LA VILLA — Officials here are expecting a big windfall later this month, thanks to the American Rescue Plan (ARP), which was approved by Congress earlier this year.
The sugar mill town will be entitled to nearly three-quarters of a million dollars in COVID-19 relief funds as a result of the legislation, explained John Pankratz during a budget workshop here Saturday morning.
Pankratz, a grant researcher and administrator with Hollis Rutledge & Associates, was on hand to help walk city officials through the ins and outs of the federal funding, which comes from a $1.9 trillion stimulus package approved by Congress on March 11.
“The total funding from the American Rescue Plan for the city of La Villa is $711,146.67,” Pankratz said. “The funds are going to be disbursed into two equal payments of $355,573.33.”
La Villa will have to complete its registration for the plan by Monday, Pankratz said. Once it does, however, it will be eligible to receive that first lump sum before the month is out. The second lump sum will be paid out in 2022, he said.
The ARP represents the sixth stimulus package passed by Congress since the COVID-19 pandemic began sweeping across the nation last spring. The $1.9 trillion stimulus package green lights massive amounts of public spending accessible to local governments.
It follows on the heels of the first round of rescue funding, Coronavirus Aid, Relief and Economic Security Act, or CARES Act — a $2.2 trillion relief bill passed last year.
But those funds got bogged down by bureaucratic red tape as local municipalities were forced to closely track expenditures, then submit requests for reimbursement.
In Hidalgo County, many cities struggled to meet the strict record-keeping demands from county auditors, who oversaw the disbursements. The resultant back-and-forth in submitting and amending documents led to numerous delays in getting the funds — and in some cases, reimbursement denials.
For cities like Mercedes, those delays forced officials to take out short term loans to meet basic financial obligations, like payroll, until funds were released.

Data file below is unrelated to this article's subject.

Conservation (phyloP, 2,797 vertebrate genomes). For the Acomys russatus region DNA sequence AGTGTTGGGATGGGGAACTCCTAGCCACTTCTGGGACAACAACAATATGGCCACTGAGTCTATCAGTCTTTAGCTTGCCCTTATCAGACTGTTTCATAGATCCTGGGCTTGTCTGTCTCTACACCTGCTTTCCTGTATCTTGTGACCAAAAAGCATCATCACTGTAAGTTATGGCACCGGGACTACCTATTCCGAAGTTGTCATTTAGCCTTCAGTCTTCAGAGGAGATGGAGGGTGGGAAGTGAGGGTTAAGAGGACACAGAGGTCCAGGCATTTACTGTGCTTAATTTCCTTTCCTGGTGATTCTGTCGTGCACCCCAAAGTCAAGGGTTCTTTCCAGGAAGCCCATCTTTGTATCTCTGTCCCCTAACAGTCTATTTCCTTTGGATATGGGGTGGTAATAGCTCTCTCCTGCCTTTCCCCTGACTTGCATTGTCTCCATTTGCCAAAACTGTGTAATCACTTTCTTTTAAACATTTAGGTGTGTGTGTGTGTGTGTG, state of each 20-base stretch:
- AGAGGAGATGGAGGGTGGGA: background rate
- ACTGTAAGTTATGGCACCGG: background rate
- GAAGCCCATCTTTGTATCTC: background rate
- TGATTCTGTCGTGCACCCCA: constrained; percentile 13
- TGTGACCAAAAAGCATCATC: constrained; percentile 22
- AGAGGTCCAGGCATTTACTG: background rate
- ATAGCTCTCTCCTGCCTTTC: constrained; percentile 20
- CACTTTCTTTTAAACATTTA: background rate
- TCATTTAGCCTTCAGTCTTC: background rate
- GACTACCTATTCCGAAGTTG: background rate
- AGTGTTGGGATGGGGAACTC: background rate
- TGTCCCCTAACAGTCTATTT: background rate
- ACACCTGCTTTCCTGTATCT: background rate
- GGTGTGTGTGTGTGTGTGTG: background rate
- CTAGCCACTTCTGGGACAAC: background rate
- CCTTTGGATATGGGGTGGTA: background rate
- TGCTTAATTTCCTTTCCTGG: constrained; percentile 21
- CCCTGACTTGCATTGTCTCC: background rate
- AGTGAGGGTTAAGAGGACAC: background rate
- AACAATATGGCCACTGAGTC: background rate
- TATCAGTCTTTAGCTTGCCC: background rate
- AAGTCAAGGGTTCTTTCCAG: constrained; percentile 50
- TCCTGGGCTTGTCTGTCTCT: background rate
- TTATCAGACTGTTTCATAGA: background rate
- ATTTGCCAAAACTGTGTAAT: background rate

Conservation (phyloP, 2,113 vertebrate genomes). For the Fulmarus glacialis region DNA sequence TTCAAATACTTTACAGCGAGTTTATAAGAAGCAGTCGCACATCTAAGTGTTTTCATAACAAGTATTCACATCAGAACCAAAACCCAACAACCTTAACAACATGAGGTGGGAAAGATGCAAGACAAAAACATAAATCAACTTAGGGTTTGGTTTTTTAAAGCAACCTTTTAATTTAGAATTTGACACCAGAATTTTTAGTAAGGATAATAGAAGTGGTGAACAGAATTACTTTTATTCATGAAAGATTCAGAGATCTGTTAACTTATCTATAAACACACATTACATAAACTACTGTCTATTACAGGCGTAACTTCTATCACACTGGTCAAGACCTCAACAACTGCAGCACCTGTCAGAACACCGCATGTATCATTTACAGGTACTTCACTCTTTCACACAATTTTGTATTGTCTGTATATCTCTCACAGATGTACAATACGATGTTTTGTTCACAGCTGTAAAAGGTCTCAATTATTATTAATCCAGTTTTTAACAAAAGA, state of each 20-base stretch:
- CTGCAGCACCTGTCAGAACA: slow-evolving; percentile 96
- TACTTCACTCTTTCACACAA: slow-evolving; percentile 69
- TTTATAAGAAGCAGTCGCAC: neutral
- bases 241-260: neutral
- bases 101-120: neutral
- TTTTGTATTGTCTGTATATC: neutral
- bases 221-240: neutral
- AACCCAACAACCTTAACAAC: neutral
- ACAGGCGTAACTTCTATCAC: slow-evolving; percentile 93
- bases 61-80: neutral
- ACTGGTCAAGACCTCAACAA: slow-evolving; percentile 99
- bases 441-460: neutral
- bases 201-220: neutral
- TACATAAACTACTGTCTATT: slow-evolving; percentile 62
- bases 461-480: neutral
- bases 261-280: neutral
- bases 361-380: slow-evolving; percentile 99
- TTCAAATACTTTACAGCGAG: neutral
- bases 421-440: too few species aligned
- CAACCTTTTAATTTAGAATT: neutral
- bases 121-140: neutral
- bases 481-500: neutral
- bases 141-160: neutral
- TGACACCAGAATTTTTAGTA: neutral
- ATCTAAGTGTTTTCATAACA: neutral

But in La Villa on Saturday, Pankratz explained the ARP doesn’t have any of those issues. Cities will no longer have to expend their own money while crossing their fingers in hopes of being reimbursed. Instead, ARP funds are “forward looking,” Pankratz said.
“You guys have a lot more autonomy with the money. There’s no reporting to the county and having the county auditors come back and play that game where we’re constantly going back and forth trying to get these funds reimbursed to you all,” Pankratz said.
Cities will also have broader latitude in how to apply the funds.
“There are a few main eligible uses that are covered under this fund. It’s to support COVID-19 public health response, replace lost public sector revenue, address negative economic impacts, provide premium pay for essential workers, help establish water and sewer infrastructure, maintain or improve, and then broadband infrastructure,” Pankratz said.
All that Panktraz needed to move forward in administering the funds once they come in is direction from city officials. But that proved almost impossible, as Mayor Alma Morón was the only member of the city council to attend the ARP budget workshop Saturday morning.
In the absence of the five aldermen who make up the rest of the council, Morón and city staff were left to strategize how to use the funds by themselves.
Former Mayor Hector Elizondo, who in June became the city’s new administrator, asked Morón when she thought another workshop could be called to gather input from the rest of the council.
“Well, Mr. Elizondo, as our previous conversation this week, I can call the workshop any day of the week, any day of the month, at whatever time, but they don’t come,” Morón said.
Ultimately, the group decided to schedule another workshop for Aug. 11 — the day of the next regular council meeting.
“If we call a workshop on the regular board meeting day because at least on that day we know that they’re expecting to come. And that’s three,” Morón said, speaking of how at least three councilmembers must be present to establish quorum during a regular meeting.
The quorum threshold for special meetings is higher — four of the five councilmembers must be present. According to the La Villa City Charter, the mayor does not have a vote and is not part of establishing quorum.